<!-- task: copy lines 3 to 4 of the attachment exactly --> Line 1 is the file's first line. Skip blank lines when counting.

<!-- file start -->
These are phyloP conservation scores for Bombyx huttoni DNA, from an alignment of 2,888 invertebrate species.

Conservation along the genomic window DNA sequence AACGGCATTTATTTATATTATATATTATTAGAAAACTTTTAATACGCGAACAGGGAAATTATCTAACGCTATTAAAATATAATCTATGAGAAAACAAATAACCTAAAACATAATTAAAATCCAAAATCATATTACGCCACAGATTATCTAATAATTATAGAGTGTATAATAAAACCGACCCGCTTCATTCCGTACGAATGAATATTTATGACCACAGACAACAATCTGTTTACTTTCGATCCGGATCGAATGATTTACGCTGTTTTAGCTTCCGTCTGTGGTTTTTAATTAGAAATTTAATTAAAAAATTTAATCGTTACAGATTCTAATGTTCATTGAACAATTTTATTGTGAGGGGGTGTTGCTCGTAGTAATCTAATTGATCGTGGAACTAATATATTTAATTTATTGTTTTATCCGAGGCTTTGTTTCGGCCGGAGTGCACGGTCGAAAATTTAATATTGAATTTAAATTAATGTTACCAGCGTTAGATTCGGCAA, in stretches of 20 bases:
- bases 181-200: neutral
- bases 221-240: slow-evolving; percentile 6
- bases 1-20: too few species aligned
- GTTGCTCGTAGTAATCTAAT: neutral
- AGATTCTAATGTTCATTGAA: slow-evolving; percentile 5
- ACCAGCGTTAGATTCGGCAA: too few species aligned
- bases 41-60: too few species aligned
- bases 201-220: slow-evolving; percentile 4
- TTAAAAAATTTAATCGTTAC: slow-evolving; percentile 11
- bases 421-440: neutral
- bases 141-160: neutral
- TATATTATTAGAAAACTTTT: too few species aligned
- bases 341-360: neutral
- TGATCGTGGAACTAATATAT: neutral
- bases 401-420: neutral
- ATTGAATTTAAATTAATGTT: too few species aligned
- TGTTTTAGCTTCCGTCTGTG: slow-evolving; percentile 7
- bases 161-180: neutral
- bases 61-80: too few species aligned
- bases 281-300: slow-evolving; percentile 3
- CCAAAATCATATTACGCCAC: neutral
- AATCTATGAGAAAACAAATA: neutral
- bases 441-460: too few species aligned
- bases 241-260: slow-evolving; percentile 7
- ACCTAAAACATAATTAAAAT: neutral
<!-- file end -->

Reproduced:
- bases 181-200: neutral
- bases 221-240: slow-evolving; percentile 6